Number of Covid cases in Cork south-central 'extremely worrying'

Number of Covid cases in Cork south-central 'extremely worrying'

A total of 219 cases of Covid-19 were reported in the area in the 14-days up to October 12, over double the amount of cases reported in the area last week at 93.

A CITY councillor has expressed concern over his constituency’s 14-day incidence rate of Covid-19 which stands at three times the national average.

Green Party Councillor Dan Boyle described the latest figures as “extremely worrying” and said that things must be done differently in order to suppress the virus once again.

The figures, which were made available from the Covid-19 Data Hub on Thursday evening, showed case information at LEA level across Ireland between September 29 and October 12.

There was a significant increase in the number of cases of Covid-19 being reported in almost every single Local Electoral Area (LEA) in Cork with Cork City South Central LEA recording the highest 14-day Covid-19 incidence per 100,000 people at 566.4.

The figures are three times that of the 14-day national Covid-19 incidence of 177.2 and more than double the 14-day incidence of 240.5 reported for the LEA last week.

A total of 219 cases of Covid-19 were reported in the area in the 14-days up to October 12, over double the amount of cases reported in the area last week at 93.

Mr Boyle said the Government will consider NPHET’s latest recommendations with “strengthening of whatever level we’re going to be at” required.

Mr Boyle said that the latest restrictions in relation to household visits “could be the necessary action needed over the next few weeks or months until we get these figures under control again”.
Mr Boyle said that the latest restrictions in relation to household visits “could be the necessary action needed over the next few weeks or months until we get these figures under control again”.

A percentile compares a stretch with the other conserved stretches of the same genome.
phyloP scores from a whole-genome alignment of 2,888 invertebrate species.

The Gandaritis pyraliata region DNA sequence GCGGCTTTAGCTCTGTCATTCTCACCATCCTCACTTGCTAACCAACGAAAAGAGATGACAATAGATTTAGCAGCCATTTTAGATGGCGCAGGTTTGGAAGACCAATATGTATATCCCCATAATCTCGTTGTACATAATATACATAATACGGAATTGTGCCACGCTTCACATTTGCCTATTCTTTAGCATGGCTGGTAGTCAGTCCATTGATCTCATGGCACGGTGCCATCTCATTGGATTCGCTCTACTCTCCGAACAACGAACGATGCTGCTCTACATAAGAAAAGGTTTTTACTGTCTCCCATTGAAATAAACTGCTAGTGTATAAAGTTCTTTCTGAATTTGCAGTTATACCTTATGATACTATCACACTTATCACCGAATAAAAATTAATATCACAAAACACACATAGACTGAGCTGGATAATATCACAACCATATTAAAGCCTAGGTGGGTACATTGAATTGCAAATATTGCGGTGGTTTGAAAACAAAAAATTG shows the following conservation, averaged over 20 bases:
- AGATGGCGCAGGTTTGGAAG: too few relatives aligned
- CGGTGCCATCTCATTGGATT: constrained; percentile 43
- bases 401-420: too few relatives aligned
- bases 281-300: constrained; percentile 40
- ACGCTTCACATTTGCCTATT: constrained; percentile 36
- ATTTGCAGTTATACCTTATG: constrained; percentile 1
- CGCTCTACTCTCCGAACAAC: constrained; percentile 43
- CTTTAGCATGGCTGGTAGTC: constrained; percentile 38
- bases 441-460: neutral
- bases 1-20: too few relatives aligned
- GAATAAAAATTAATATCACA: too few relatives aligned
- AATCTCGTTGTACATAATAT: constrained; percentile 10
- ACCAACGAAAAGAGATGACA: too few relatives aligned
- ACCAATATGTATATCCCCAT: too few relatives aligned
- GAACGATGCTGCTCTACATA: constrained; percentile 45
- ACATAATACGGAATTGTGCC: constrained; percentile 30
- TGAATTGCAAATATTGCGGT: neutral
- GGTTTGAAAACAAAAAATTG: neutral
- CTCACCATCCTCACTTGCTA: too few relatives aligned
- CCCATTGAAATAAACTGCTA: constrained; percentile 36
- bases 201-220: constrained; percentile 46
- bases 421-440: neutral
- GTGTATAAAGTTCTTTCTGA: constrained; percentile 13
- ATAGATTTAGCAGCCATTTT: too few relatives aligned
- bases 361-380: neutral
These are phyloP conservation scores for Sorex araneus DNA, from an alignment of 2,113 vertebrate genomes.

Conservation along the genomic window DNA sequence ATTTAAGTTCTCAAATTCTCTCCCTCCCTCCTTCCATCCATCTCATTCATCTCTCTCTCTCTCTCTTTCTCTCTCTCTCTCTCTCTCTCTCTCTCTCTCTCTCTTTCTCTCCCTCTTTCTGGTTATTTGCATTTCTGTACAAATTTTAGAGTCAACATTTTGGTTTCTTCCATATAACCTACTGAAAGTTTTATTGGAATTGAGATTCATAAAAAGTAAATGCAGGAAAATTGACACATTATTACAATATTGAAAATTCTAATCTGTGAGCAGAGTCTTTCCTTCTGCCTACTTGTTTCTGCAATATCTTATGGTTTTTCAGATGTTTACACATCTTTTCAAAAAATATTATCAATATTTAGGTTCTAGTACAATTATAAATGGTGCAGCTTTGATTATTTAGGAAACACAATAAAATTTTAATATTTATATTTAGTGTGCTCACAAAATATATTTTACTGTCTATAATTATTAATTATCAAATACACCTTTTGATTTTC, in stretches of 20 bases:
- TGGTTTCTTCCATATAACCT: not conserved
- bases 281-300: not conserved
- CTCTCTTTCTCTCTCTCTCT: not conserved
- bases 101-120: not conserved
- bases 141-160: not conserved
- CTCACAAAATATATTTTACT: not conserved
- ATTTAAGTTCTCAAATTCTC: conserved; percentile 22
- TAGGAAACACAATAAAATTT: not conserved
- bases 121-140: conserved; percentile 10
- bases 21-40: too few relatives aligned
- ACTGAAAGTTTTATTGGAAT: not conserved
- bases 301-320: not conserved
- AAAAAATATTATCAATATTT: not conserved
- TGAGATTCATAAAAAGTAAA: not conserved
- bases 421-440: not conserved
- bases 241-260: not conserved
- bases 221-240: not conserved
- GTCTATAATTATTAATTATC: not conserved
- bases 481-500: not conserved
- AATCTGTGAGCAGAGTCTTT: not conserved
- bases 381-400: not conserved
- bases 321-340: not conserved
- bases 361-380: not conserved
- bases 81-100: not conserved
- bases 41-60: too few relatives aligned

“I think it has to be about identifying the behaviours that are bringing about the risks and the biggest risks are wherever people are congregating in relatively large numbers of more than three or four people.

“We have to reduce the circumstances where people are finding themselves with new groups of people of more than three or four people at any given time,” he said.

Mr Boyle said that the latest restrictions in relation to household visits “could be the necessary action needed over the next few weeks or months until we get these figures under control again”.

“The trouble for the Government is that they want to discourage people from congregating in any kind of numbers but they also want to keep life as normal as possible and I think the trick is whatever we do, we do in ones, twos and threes and avoid anything larger than that,” he said.

Mr Boyle said that the virus is being magnified in households even if someone from within a household picks up the virus from outside the home.

“That's why the first point in which most of the infections seem to be identified is in houses and that's why the advice of NPHET needs to be taken particularly seriously,” he said.

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